Paramount Records box set discussed & celebrated at NYPL by Jack White, Greil Marcus & more (pics & review)
photos by Dana (distortion) Yavin, words by PSquared
So how does a music recording label from Wisconsin who — paraphrasing the words of renowned musicologist Greil Marcus — used materials from dirt and recorded what they thought was dirt, end up with one of the great catalogs in the history of the American songbook. Well that was the subject of the discussion last night (11/19) at the NY Public Library’s Live from NYPL series. Held in the beautiful 5th Ave Saloman Room, it was in honor of the release of the massive gorgeous box set The Rise and Fall of Paramount Records 1917-1932. Jointly put out by Jack White‘s Third Man Records and Revenant Records which was founded by the late great guitar player John Fahey and Dean Blackwood. This is actually the first in a 2 volume set. The 2nd volume will be released this time next year. Along with Jack White and Dean Blackwood, the panel included Dean’s brother Scott Blackwood, Princeton professor and writer Daphne Brooks (who moderated the panel) and rounded out with the aforementioned Greil Marcus.
Before the evening began, attendees were able to view the set which was on display as well as see actual original Paramount 78s. Extremely collectible and rare, the ones on display have also been preserved in beautiful form which is some feat as most existing ones are beat to hell and of course most of the recordings were only ever available in limited quantities. As one story goes, when Paramount Records went out of business, employees were able to take whatever remaining supply was available in lieu of pay. Some used them to cover holes in walls while some employees just flew them off the roof of the buildings into the river.
The discussion was set up in 2 parts. For the first one, Daphne Brooks discussed the history of the label with both White and Dean Blackwood. They traded off stories about this company whose main objective was to sell record players and had decided to boost those sales by recording any type of black “race records” they could. There was no quality control either in who was recorded or how they were recorded. It was cheap (75 cents for each C.O.D.) and quick and when it began, very inauspicious. In the 1920s though, with the great migration and under the guidance of a persuasive “A & R man” named Mayo “Ink ” Williams, the label was recording out of Chicago and finding itself with some remarkable talent. From there they would go on to amass this singular historical archive. The discussion was interspersed with selections from the label chosen by each speaker. There was everything from Jelly Roll Morton’s New Orleans stomp and spooky gospel (chosen by Jack White) to underrated blues singer Ethel Waters who Daphne Brooks asked the audience to make sure to not sleep on.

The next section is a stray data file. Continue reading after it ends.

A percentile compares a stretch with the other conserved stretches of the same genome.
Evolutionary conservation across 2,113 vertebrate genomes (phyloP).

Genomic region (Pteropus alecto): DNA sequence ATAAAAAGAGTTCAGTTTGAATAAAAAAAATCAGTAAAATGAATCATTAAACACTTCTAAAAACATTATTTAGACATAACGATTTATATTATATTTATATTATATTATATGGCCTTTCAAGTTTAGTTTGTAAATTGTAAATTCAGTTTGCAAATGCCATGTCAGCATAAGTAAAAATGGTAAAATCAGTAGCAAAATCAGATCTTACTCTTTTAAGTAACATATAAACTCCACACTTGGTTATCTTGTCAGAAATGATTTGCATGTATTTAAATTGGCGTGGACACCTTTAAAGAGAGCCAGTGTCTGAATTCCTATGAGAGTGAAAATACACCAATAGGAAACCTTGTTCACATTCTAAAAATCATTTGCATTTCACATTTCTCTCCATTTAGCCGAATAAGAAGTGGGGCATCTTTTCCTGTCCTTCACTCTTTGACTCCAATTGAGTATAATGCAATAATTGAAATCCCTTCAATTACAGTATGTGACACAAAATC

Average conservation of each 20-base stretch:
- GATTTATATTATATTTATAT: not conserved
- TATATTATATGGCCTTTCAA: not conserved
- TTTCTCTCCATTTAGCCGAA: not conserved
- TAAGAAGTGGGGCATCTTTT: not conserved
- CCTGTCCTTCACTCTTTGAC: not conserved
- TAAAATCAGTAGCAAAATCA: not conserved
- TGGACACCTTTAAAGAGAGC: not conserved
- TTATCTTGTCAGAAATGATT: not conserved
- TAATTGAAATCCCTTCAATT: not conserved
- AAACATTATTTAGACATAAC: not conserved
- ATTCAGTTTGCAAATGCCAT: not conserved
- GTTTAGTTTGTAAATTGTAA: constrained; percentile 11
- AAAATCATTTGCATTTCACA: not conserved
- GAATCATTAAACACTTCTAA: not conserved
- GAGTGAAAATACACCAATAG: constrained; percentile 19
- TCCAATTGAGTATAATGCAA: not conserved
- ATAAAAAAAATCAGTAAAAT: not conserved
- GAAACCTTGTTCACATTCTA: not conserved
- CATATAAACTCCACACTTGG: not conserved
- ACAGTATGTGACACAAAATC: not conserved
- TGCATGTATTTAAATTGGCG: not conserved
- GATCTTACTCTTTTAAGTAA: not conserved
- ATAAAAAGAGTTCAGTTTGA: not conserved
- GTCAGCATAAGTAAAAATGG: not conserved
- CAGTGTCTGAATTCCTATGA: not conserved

After an hour of this, they invited Scott Blackwood and Greil Marcus onstage for the throwdown. The part where each panelist picked songs that they thought were unbeatable from the rest. This was the best part of the evening with each choosing some fascinating numbers. One of the Blackwoods chose an incredible song, “My Man Rocks Me”, by washboard player Jimmy O’Bryant and his famous original band containing some syncopated beats that would make a few of today’s producers salivate. Jack White picked a song he said he wished he would have wrote called “Mamas Angel Child” by an artist named Sweet Papa Stovepipe. That song and the b side were his only known recordings. But the moment for me was when Greil Marcus chose his pick. Original Stack O’Lee Blues was recorded in 1927 by Papa Harvey Hull and Long ‘Cleve’ Reed also known as the Down Home Boys, Not the first version (that would be Ma Rainey in 1917) of Stack O’Lee or Stagger Lee which has been recorded by countless artists over the years but one of the most beautiful I’ve ever heard.
Marcus, a master storyteller, enlivened the audience with the story of how this recording came to be. It was actually recorded by Mayo Williams who had formed a separate company called Black Patti which was at some point absorbed by Paramount. Black Patti was named after a soprano star in the 1920s. Apparently at that time in Chicago, Black Patti was so influential that any song given a seal of approval was bought up by the public without even first being heard. An irony that could not possibly be lost on the person (Jack White) sitting next to Marcus whose got much the same sway in music today. Oh and I’ve read that apparently the owner of the only known copy of this specific record in existence today has turned down offers of up to $20,000 for it. I only wish they had given more time to Greil Marcus to spin some more tales.
At that point, Daphne Brooks thanked the audience, a Third Man staffer, in the standard bowler hat and getup, whisked Jack White out of the building and a very entertaining evening came to an end. As people exited the room they were given one last parting gift which was a special limited edition (200 copies maybe?) Third Man replica of a Paramount ’78. It features 2 gospel blues shouters so loved by Jack White, the A-Side being “You Better Run” by Sister Ernia Mae Cunningham and the B-Side “The New Birth” by Rev. H.C. Greenwood.
Pictures of the evening are in this post. More below…